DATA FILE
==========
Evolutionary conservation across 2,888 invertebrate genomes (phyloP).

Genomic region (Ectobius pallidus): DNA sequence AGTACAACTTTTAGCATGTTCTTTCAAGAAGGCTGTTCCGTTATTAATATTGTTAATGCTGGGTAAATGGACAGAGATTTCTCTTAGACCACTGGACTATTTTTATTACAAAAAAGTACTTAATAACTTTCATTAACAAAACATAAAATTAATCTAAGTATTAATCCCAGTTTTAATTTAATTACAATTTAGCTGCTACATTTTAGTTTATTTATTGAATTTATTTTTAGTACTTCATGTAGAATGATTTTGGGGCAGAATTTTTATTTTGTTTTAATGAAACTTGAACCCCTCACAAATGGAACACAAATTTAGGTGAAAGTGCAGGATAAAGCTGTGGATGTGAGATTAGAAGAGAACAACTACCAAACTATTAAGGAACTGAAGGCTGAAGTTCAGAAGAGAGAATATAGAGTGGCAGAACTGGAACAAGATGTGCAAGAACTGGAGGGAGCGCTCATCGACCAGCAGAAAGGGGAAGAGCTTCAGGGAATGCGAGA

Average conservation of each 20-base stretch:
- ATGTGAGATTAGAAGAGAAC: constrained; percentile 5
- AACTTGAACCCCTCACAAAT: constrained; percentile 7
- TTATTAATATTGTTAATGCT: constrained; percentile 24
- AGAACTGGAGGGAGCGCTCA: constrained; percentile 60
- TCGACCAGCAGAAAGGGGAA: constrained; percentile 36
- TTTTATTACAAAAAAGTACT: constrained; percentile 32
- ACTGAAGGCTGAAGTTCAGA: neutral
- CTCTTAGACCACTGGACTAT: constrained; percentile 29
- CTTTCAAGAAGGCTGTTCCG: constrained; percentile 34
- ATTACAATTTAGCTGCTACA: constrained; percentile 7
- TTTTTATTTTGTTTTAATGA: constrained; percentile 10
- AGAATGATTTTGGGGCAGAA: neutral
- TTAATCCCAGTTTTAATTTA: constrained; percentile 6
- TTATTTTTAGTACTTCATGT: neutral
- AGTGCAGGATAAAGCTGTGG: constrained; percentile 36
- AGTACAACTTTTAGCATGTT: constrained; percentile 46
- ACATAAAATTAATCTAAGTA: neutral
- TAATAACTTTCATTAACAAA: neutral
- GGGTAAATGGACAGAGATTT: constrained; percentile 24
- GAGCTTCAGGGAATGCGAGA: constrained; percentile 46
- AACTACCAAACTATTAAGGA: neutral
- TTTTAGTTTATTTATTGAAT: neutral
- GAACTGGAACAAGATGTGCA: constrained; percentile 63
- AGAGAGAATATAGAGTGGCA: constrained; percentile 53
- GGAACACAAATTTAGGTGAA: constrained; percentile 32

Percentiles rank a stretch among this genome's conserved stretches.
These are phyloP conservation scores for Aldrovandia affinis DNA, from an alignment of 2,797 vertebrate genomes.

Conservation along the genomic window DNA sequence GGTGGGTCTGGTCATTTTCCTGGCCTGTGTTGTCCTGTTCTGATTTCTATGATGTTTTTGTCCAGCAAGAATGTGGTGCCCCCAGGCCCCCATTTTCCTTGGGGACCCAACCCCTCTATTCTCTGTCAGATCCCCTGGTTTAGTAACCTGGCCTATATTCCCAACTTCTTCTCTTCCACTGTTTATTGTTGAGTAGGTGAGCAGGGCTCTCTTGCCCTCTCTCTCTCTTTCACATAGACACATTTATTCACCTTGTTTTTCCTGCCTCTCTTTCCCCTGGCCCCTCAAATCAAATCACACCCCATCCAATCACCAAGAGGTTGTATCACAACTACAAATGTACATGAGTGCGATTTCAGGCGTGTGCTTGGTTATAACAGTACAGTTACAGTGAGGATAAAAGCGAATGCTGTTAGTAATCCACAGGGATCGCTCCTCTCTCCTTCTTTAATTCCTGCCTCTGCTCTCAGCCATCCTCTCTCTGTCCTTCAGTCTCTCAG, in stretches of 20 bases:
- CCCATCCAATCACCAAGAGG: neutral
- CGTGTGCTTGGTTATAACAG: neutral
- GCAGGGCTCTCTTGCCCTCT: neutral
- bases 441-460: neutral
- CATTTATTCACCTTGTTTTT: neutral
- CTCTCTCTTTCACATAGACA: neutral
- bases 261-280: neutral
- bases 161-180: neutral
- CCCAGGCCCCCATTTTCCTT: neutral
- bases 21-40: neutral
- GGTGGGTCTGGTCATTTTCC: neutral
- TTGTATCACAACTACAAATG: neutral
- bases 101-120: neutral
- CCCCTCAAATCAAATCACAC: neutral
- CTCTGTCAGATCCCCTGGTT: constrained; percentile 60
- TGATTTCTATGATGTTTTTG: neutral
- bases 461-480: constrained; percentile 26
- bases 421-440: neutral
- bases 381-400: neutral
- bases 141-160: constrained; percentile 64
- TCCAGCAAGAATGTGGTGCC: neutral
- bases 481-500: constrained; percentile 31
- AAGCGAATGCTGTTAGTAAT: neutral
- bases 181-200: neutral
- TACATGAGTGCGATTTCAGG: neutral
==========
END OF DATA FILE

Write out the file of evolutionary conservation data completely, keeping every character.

Evolutionary conservation across 2,888 invertebrate genomes (phyloP).

Genomic region (Ectobius pallidus): DNA sequence AGTACAACTTTTAGCATGTTCTTTCAAGAAGGCTGTTCCGTTATTAATATTGTTAATGCTGGGTAAATGGACAGAGATTTCTCTTAGACCACTGGACTATTTTTATTACAAAAAAGTACTTAATAACTTTCATTAACAAAACATAAAATTAATCTAAGTATTAATCCCAGTTTTAATTTAATTACAATTTAGCTGCTACATTTTAGTTTATTTATTGAATTTATTTTTAGTACTTCATGTAGAATGATTTTGGGGCAGAATTTTTATTTTGTTTTAATGAAACTTGAACCCCTCACAAATGGAACACAAATTTAGGTGAAAGTGCAGGATAAAGCTGTGGATGTGAGATTAGAAGAGAACAACTACCAAACTATTAAGGAACTGAAGGCTGAAGTTCAGAAGAGAGAATATAGAGTGGCAGAACTGGAACAAGATGTGCAAGAACTGGAGGGAGCGCTCATCGACCAGCAGAAAGGGGAAGAGCTTCAGGGAATGCGAGA

Average conservation of each 20-base stretch:
- ATGTGAGATTAGAAGAGAAC: constrained; percentile 5
- AACTTGAACCCCTCACAAAT: constrained; percentile 7
- TTATTAATATTGTTAATGCT: constrained; percentile 24
- AGAACTGGAGGGAGCGCTCA: constrained; percentile 60
- TCGACCAGCAGAAAGGGGAA: constrained; percentile 36
- TTTTATTACAAAAAAGTACT: constrained; percentile 32
- ACTGAAGGCTGAAGTTCAGA: neutral
- CTCTTAGACCACTGGACTAT: constrained; percentile 29
- CTTTCAAGAAGGCTGTTCCG: constrained; percentile 34
- ATTACAATTTAGCTGCTACA: constrained; percentile 7
- TTTTTATTTTGTTTTAATGA: constrained; percentile 10
- AGAATGATTTTGGGGCAGAA: neutral
- TTAATCCCAGTTTTAATTTA: constrained; percentile 6
- TTATTTTTAGTACTTCATGT: neutral
- AGTGCAGGATAAAGCTGTGG: constrained; percentile 36
- AGTACAACTTTTAGCATGTT: constrained; percentile 46
- ACATAAAATTAATCTAAGTA: neutral
- TAATAACTTTCATTAACAAA: neutral
- GGGTAAATGGACAGAGATTT: constrained; percentile 24
- GAGCTTCAGGGAATGCGAGA: constrained; percentile 46
- AACTACCAAACTATTAAGGA: neutral
- TTTTAGTTTATTTATTGAAT: neutral
- GAACTGGAACAAGATGTGCA: constrained; percentile 63
- AGAGAGAATATAGAGTGGCA: constrained; percentile 53
- GGAACACAAATTTAGGTGAA: constrained; percentile 32

Percentiles rank a stretch among this genome's conserved stretches.
These are phyloP conservation scores for Aldrovandia affinis DNA, from an alignment of 2,797 vertebrate genomes.

Conservation along the genomic window DNA sequence GGTGGGTCTGGTCATTTTCCTGGCCTGTGTTGTCCTGTTCTGATTTCTATGATGTTTTTGTCCAGCAAGAATGTGGTGCCCCCAGGCCCCCATTTTCCTTGGGGACCCAACCCCTCTATTCTCTGTCAGATCCCCTGGTTTAGTAACCTGGCCTATATTCCCAACTTCTTCTCTTCCACTGTTTATTGTTGAGTAGGTGAGCAGGGCTCTCTTGCCCTCTCTCTCTCTTTCACATAGACACATTTATTCACCTTGTTTTTCCTGCCTCTCTTTCCCCTGGCCCCTCAAATCAAATCACACCCCATCCAATCACCAAGAGGTTGTATCACAACTACAAATGTACATGAGTGCGATTTCAGGCGTGTGCTTGGTTATAACAGTACAGTTACAGTGAGGATAAAAGCGAATGCTGTTAGTAATCCACAGGGATCGCTCCTCTCTCCTTCTTTAATTCCTGCCTCTGCTCTCAGCCATCCTCTCTCTGTCCTTCAGTCTCTCAG, in stretches of 20 bases:
- CCCATCCAATCACCAAGAGG: neutral
- CGTGTGCTTGGTTATAACAG: neutral
- GCAGGGCTCTCTTGCCCTCT: neutral
- bases 441-460: neutral
- CATTTATTCACCTTGTTTTT: neutral
- CTCTCTCTTTCACATAGACA: neutral
- bases 261-280: neutral
- bases 161-180: neutral
- CCCAGGCCCCCATTTTCCTT: neutral
- bases 21-40: neutral
- GGTGGGTCTGGTCATTTTCC: neutral
- TTGTATCACAACTACAAATG: neutral
- bases 101-120: neutral
- CCCCTCAAATCAAATCACAC: neutral
- CTCTGTCAGATCCCCTGGTT: constrained; percentile 60
- TGATTTCTATGATGTTTTTG: neutral
- bases 461-480: constrained; percentile 26
- bases 421-440: neutral
- bases 381-400: neutral
- bases 141-160: constrained; percentile 64
- TCCAGCAAGAATGTGGTGCC: neutral
- bases 481-500: constrained; percentile 31
- AAGCGAATGCTGTTAGTAAT: neutral
- bases 181-200: neutral
- TACATGAGTGCGATTTCAGG: neutral